How to Start a Vegetable Garden in Texas


To have a successful spring garden in Texas you need to prepare the garden area and get the vegetable plants started as early as possible. However, freezing weather can occur with short notice so you'll need to provide protection for tender warm season plants such as tomatoes or peppers. Every county in Texas has a county extension office that will assist you in testing your soil so you know what amendments need to be added and at what amounts in order to have a successful spring garden in Texas. Also, your county extension office can give you a planting schedule of when to plant different vegetable plants in your area.

Step 1

Clear the area where you plant to grow vegetables by pulling and digging all weeds and other plants from the site. Pulverize dirt clods with a shovel or hoe and loosen soil to a depth of 6 inches.

Step 2

Measure the length and width of the garden in feet and multiply the amounts to get the square feet area of the garden. For example, if the garden measures 20 feet by 50 feet, then the square feet area of the garden is 1,000 square feet. The soil test recommendations will be written as the amount of a certain amendment to add per so many square feet so you'll need to know how many square feet are in your garden.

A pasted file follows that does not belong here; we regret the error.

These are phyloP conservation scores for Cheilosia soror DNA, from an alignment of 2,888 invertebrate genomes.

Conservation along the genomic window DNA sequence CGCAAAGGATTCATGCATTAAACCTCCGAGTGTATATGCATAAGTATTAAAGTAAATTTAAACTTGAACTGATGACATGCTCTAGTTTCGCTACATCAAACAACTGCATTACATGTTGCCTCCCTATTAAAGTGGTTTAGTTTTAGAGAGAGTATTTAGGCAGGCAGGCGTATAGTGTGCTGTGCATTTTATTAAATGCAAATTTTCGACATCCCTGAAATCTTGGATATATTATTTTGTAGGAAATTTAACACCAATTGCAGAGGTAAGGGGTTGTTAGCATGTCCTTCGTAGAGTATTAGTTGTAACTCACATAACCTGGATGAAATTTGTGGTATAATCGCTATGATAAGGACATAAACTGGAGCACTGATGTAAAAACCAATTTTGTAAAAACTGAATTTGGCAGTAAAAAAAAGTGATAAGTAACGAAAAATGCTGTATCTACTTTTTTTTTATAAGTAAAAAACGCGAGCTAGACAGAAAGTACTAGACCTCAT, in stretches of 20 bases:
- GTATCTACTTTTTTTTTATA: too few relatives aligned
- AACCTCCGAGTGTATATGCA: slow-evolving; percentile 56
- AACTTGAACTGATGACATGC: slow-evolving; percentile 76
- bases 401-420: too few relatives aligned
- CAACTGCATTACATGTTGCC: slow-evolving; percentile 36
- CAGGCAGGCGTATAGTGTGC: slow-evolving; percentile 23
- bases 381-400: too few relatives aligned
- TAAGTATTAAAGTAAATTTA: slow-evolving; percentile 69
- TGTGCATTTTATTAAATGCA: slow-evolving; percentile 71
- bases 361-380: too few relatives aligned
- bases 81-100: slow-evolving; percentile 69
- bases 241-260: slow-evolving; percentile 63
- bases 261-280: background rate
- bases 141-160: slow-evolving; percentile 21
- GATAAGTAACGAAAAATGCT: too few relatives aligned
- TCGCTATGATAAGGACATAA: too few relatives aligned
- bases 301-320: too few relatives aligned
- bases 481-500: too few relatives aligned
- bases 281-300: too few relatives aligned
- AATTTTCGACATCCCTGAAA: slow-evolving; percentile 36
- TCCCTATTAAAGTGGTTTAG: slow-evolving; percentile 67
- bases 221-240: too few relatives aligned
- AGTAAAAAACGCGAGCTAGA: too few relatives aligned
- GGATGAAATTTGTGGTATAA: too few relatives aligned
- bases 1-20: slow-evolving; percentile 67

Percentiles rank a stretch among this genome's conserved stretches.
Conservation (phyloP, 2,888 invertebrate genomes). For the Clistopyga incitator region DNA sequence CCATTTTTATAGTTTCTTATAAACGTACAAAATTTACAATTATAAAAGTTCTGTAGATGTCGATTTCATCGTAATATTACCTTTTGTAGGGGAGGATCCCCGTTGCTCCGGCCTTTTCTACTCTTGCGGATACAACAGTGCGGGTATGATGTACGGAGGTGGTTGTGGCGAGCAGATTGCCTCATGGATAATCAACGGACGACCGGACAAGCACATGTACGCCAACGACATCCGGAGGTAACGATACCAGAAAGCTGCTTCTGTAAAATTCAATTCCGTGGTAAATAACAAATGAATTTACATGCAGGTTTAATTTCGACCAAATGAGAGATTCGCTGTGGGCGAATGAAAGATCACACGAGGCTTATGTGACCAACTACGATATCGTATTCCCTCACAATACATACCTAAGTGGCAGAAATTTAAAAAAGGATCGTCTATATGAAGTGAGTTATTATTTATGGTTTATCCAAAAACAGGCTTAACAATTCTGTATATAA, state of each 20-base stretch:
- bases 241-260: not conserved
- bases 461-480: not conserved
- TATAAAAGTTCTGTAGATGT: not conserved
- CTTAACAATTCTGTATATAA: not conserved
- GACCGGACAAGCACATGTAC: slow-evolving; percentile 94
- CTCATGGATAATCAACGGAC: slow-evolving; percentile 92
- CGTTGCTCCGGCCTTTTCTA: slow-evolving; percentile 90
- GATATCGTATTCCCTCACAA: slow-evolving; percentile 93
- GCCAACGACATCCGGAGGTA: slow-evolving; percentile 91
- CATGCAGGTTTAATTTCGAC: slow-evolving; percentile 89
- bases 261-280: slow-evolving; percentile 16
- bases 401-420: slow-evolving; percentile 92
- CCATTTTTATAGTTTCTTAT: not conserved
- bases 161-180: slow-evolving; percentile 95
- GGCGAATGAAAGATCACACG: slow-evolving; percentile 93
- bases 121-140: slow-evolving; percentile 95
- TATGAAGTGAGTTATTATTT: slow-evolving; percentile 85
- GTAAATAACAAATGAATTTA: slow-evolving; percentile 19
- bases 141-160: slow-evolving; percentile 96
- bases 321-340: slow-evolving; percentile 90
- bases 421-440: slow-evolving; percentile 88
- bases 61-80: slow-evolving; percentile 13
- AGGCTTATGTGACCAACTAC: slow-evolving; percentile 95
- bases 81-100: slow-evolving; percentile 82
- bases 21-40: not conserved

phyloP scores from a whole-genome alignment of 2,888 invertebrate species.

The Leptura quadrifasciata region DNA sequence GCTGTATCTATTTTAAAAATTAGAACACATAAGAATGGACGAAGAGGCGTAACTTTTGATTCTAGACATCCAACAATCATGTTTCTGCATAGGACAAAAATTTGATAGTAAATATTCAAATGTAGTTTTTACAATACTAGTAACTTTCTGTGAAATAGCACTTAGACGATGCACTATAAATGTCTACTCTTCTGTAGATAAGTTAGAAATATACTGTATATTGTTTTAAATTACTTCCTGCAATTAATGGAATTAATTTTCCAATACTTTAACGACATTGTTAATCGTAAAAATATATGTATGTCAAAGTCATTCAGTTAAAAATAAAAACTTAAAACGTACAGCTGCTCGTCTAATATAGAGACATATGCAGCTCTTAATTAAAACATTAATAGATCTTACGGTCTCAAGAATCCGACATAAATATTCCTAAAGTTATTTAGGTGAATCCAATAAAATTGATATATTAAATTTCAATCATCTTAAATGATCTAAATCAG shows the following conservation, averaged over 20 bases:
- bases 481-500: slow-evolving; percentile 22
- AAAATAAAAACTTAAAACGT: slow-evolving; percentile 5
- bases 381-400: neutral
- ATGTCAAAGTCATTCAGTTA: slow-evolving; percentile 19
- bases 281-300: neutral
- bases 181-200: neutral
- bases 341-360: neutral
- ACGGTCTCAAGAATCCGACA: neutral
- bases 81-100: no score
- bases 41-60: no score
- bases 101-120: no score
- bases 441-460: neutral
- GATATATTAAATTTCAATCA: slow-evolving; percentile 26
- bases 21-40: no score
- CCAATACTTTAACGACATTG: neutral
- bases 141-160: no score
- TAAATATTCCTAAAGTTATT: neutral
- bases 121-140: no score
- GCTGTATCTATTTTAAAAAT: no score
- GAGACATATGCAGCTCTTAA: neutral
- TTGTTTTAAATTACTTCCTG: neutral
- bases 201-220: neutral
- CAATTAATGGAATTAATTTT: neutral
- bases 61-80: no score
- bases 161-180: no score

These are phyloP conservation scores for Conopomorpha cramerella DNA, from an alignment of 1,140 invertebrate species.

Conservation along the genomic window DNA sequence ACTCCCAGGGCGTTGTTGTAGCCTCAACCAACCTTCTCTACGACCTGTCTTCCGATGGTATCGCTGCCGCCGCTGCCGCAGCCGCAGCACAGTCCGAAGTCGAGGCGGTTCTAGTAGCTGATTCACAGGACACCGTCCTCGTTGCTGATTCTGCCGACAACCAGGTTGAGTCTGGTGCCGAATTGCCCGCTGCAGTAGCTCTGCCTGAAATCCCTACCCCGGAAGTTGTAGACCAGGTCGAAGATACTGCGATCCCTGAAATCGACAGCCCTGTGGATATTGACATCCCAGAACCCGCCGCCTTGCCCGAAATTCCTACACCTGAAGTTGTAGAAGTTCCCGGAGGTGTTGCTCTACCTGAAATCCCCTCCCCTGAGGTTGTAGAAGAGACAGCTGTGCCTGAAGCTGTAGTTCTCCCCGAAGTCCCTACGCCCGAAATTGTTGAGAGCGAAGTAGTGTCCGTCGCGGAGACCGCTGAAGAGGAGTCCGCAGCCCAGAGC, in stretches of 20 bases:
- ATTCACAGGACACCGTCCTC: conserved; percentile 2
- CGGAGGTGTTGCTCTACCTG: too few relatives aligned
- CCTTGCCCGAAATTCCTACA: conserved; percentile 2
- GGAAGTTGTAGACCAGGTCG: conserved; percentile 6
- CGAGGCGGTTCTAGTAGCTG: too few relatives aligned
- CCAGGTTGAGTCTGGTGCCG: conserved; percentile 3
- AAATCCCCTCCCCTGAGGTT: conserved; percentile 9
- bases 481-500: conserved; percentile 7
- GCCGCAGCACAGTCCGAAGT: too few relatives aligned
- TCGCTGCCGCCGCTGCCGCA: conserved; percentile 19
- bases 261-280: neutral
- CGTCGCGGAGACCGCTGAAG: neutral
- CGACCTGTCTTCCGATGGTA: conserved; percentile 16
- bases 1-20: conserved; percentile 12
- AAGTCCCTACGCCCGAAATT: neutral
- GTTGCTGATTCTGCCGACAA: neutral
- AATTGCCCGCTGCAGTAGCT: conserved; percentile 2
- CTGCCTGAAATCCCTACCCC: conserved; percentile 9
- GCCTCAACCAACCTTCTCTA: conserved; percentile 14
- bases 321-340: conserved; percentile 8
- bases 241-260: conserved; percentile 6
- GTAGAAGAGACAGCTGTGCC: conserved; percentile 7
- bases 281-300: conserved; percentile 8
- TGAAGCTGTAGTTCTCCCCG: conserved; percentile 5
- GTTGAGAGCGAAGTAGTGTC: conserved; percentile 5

Step 3

Add soil amendments such as nitrogen, phosphorous or lime at the level recommended on the soil test. Do not add any amendment that was not recommended on the soil test or you may damage your soil. Also, do not add more than the recommended amount.

Step 4

Spread a 2-inch layer of compost over the soil and work the compost and the amendments into the top 3 inches of soil; then rake the entire area smooth.

Step 5

Plant new vegetable plants with a distance between the plants that is recommended on the seed package or nursery label. Plants that are susceptible to frost damage should not be planted in the garden until after the danger of frost has passed unless you can add protection such as row covers. Prepare to water the garden regularly to prevent plants from becoming stressed and affecting vegetable yields.

Things You'll Need

  • Soil test results
  • Recommended soil amendments
  • Shovel
  • Compost
  • Source of water
  • Rake
  • Hoe
  • Vegetable plants


  • Texas Gardener: Ten Secrets to a Successful Spring Garden
  • Aggie Horticulture: Texas Home Gardening Guide
  • East Texas Gardening: Success with Spring Vegetable Gardening
Keywords: spring gardening in texas, texas gardening, beginning texas gardener

About this Author

Based in Rockdale Texas, Jim Gober has been writing garden-related articles for 25 years. His articles appear in several Texas newspapers including The Rockdale Reporter, The Lexington Leader, The Cameron Herald and The Hearne Democrat. He is a Master Gardener and Certified Texas Nursery and Landscape Professional. He holds bachelor degrees in English Writing from St. Edward's University and Finance from Lamar University.